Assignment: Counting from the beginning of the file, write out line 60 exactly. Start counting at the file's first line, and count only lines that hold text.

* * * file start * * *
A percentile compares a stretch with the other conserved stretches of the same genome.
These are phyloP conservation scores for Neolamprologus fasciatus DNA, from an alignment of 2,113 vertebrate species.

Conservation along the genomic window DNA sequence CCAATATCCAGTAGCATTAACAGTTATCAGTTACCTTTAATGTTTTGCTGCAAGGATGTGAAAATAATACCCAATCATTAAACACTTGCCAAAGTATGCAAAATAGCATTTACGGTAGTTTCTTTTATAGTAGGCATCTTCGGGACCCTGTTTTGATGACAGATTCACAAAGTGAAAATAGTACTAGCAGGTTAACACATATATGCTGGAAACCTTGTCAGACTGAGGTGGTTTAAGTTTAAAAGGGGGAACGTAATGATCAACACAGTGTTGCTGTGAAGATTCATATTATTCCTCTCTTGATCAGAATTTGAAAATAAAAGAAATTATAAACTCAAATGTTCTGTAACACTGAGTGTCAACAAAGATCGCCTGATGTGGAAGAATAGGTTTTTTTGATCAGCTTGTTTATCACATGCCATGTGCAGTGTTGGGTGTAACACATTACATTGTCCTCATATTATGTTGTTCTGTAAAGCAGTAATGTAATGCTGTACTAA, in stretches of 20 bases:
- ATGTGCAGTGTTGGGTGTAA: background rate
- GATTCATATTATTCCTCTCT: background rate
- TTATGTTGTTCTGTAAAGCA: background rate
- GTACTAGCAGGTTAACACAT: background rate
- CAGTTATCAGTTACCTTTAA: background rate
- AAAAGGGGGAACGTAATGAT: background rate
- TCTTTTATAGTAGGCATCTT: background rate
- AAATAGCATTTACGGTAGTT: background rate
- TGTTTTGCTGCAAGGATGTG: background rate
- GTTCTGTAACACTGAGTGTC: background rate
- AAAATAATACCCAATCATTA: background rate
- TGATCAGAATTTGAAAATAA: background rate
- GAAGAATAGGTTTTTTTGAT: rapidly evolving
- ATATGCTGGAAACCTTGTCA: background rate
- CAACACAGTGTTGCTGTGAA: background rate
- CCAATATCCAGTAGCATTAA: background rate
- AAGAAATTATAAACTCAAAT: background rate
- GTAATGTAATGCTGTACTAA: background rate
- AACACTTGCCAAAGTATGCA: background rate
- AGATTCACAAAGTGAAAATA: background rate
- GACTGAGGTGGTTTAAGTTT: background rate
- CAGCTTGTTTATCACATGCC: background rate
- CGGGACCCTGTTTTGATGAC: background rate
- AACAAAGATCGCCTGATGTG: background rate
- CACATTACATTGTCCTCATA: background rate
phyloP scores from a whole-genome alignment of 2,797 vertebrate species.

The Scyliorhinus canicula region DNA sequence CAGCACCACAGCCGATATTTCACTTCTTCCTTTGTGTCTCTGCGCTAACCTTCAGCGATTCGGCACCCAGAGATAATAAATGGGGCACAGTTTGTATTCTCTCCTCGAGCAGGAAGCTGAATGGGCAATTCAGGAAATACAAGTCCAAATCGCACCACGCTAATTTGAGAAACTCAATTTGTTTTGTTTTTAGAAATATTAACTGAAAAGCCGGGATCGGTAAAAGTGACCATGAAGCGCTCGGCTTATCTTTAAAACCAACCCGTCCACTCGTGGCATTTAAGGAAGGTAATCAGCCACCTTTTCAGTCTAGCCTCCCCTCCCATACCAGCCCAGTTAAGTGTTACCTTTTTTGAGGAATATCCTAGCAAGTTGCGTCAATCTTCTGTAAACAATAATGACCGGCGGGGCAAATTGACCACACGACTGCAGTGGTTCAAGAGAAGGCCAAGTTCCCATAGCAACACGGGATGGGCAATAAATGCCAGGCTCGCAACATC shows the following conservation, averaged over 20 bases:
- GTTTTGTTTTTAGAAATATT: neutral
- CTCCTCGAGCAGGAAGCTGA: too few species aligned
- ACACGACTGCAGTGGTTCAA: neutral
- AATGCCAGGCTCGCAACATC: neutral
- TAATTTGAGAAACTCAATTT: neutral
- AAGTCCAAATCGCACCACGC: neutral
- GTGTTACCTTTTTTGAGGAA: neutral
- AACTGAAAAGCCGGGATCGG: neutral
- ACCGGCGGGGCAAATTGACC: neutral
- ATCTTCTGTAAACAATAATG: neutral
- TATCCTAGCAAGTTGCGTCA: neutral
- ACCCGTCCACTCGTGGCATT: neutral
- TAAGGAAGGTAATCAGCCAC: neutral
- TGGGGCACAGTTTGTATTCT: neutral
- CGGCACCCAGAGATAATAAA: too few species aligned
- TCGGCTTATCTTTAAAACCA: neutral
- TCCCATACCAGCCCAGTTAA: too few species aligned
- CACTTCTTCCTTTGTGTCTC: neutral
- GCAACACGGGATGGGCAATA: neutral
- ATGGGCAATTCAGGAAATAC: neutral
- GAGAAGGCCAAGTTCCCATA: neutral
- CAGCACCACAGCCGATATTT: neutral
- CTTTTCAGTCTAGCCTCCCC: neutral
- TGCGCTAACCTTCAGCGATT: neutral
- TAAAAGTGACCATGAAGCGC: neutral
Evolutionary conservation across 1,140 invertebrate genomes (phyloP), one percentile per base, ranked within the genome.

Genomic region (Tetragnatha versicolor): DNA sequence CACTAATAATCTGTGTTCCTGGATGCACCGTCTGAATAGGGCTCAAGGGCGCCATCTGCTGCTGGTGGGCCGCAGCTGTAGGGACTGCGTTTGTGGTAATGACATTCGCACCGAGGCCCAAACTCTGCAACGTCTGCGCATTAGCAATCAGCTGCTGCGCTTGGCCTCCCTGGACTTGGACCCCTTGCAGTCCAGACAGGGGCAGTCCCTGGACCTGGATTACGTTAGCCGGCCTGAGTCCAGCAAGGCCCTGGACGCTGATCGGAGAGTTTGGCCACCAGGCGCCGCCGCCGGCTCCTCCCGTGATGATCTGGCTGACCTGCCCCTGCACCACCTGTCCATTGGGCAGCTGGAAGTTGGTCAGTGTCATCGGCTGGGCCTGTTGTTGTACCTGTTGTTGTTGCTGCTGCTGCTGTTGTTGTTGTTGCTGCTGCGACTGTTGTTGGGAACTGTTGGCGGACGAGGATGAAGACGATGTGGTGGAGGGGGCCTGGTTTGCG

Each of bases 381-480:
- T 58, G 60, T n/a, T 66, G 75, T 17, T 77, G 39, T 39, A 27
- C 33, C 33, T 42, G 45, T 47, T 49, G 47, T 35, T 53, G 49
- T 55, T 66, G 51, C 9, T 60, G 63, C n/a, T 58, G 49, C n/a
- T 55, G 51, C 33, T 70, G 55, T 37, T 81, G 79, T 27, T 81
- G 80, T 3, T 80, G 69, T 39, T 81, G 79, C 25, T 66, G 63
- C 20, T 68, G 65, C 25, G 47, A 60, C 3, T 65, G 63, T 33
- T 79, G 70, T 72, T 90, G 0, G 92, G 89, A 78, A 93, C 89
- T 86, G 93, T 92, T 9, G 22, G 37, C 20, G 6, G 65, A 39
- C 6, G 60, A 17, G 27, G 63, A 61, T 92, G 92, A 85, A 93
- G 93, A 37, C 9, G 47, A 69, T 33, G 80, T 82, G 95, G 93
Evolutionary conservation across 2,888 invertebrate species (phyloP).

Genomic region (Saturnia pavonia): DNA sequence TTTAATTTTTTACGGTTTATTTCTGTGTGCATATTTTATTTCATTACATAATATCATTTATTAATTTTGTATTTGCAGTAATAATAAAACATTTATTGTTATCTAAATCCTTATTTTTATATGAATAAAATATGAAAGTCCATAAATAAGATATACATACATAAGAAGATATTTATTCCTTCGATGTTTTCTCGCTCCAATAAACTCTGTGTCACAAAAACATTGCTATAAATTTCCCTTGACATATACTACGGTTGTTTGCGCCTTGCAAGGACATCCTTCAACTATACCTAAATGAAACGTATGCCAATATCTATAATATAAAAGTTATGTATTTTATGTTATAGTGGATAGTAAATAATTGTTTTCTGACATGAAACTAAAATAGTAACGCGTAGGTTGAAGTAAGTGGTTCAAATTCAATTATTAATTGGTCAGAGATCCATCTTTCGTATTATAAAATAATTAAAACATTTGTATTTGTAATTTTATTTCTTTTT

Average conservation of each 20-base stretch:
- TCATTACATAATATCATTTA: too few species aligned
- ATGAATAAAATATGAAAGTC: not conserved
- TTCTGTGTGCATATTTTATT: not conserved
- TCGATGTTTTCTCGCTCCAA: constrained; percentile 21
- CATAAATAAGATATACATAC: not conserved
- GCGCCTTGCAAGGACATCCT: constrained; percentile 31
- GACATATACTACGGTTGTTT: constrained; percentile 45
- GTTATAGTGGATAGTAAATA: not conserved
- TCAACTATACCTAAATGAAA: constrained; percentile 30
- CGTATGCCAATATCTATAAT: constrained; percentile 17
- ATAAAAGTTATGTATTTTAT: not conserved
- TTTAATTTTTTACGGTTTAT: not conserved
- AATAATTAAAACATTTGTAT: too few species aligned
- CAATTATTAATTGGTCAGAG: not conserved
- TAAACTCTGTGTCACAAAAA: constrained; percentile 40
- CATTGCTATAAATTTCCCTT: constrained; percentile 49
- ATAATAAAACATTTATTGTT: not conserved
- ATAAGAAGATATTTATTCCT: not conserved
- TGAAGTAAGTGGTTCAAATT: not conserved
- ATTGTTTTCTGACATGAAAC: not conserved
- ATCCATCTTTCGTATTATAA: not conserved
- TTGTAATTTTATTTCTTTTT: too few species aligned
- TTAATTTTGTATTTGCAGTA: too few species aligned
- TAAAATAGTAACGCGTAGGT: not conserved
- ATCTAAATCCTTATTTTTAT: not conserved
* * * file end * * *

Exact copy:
- C 33, C 33, T 42, G 45, T 47, T 49, G 47, T 35, T 53, G 49